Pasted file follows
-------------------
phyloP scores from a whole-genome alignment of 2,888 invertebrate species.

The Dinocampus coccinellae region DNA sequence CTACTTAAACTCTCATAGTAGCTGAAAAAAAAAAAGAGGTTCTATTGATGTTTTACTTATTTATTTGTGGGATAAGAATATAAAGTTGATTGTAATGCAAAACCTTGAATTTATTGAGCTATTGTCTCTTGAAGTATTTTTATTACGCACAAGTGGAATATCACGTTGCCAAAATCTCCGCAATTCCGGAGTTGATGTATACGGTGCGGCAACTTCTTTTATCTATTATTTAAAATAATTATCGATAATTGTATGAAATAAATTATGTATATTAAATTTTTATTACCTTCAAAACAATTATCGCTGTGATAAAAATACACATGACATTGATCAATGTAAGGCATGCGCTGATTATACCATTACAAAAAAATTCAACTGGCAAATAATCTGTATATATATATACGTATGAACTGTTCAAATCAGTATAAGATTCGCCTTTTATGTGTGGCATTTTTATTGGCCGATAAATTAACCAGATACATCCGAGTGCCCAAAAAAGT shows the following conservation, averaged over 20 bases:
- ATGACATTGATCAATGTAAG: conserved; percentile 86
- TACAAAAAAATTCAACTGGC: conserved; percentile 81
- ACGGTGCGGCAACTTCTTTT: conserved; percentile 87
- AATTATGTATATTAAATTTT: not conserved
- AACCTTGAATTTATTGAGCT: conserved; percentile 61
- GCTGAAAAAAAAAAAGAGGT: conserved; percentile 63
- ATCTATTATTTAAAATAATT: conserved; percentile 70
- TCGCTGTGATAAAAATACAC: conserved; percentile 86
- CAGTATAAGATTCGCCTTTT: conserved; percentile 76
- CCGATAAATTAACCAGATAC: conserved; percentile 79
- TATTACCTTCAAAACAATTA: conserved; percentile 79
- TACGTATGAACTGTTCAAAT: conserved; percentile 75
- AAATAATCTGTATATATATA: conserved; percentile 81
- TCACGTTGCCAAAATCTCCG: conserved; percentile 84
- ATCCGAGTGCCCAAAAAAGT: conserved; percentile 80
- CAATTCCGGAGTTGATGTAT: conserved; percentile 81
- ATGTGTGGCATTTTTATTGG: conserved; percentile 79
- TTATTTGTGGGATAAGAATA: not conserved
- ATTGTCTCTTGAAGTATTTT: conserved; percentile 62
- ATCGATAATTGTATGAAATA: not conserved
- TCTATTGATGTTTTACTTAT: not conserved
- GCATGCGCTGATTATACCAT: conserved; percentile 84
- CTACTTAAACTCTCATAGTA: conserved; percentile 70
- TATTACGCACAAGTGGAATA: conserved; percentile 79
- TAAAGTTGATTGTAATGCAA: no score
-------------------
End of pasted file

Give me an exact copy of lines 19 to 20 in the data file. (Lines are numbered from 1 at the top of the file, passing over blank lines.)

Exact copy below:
- ATGTGTGGCATTTTTATTGG: conserved; percentile 79
- TTATTTGTGGGATAAGAATA: not conserved